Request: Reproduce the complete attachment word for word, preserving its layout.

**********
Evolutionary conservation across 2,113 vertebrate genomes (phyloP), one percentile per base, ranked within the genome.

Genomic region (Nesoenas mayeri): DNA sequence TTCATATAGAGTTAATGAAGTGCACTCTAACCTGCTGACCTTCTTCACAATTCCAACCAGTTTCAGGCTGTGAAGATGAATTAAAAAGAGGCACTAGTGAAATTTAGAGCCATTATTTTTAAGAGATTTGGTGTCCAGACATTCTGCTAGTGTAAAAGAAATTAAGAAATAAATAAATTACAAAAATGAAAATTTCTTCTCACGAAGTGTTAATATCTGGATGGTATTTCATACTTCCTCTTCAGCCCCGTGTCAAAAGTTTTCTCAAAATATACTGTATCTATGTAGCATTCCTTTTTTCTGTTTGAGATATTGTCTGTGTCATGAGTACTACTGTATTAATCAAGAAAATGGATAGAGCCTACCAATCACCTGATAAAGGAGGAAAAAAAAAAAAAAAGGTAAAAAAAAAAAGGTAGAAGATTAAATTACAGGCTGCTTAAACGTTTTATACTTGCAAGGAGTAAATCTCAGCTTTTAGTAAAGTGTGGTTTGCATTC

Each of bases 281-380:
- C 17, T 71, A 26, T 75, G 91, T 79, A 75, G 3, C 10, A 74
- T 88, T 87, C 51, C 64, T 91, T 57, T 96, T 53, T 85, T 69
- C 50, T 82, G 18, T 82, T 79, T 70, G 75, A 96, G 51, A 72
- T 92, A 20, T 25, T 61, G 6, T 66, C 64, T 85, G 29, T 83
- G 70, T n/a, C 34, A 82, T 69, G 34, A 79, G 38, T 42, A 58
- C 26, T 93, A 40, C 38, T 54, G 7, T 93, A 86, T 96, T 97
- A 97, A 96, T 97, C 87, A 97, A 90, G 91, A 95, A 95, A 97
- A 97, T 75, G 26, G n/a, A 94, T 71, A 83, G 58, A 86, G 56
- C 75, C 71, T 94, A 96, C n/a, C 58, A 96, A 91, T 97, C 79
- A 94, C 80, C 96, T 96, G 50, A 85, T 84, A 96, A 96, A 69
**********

Evolutionary conservation across 2,113 vertebrate genomes (phyloP), one percentile per base, ranked within the genome.

Genomic region (Nesoenas mayeri): DNA sequence TTCATATAGAGTTAATGAAGTGCACTCTAACCTGCTGACCTTCTTCACAATTCCAACCAGTTTCAGGCTGTGAAGATGAATTAAAAAGAGGCACTAGTGAAATTTAGAGCCATTATTTTTAAGAGATTTGGTGTCCAGACATTCTGCTAGTGTAAAAGAAATTAAGAAATAAATAAATTACAAAAATGAAAATTTCTTCTCACGAAGTGTTAATATCTGGATGGTATTTCATACTTCCTCTTCAGCCCCGTGTCAAAAGTTTTCTCAAAATATACTGTATCTATGTAGCATTCCTTTTTTCTGTTTGAGATATTGTCTGTGTCATGAGTACTACTGTATTAATCAAGAAAATGGATAGAGCCTACCAATCACCTGATAAAGGAGGAAAAAAAAAAAAAAAGGTAAAAAAAAAAAGGTAGAAGATTAAATTACAGGCTGCTTAAACGTTTTATACTTGCAAGGAGTAAATCTCAGCTTTTAGTAAAGTGTGGTTTGCATTC

Each of bases 281-380:
- C 17, T 71, A 26, T 75, G 91, T 79, A 75, G 3, C 10, A 74
- T 88, T 87, C 51, C 64, T 91, T 57, T 96, T 53, T 85, T 69
- C 50, T 82, G 18, T 82, T 79, T 70, G 75, A 96, G 51, A 72
- T 92, A 20, T 25, T 61, G 6, T 66, C 64, T 85, G 29, T 83
- G 70, T n/a, C 34, A 82, T 69, G 34, A 79, G 38, T 42, A 58
- C 26, T 93, A 40, C 38, T 54, G 7, T 93, A 86, T 96, T 97
- A 97, A 96, T 97, C 87, A 97, A 90, G 91, A 95, A 95, A 97
- A 97, T 75, G 26, G n/a, A 94, T 71, A 83, G 58, A 86, G 56
- C 75, C 71, T 94, A 96, C n/a, C 58, A 96, A 91, T 97, C 79
- A 94, C 80, C 96, T 96, G 50, A 85, T 84, A 96, A 96, A 69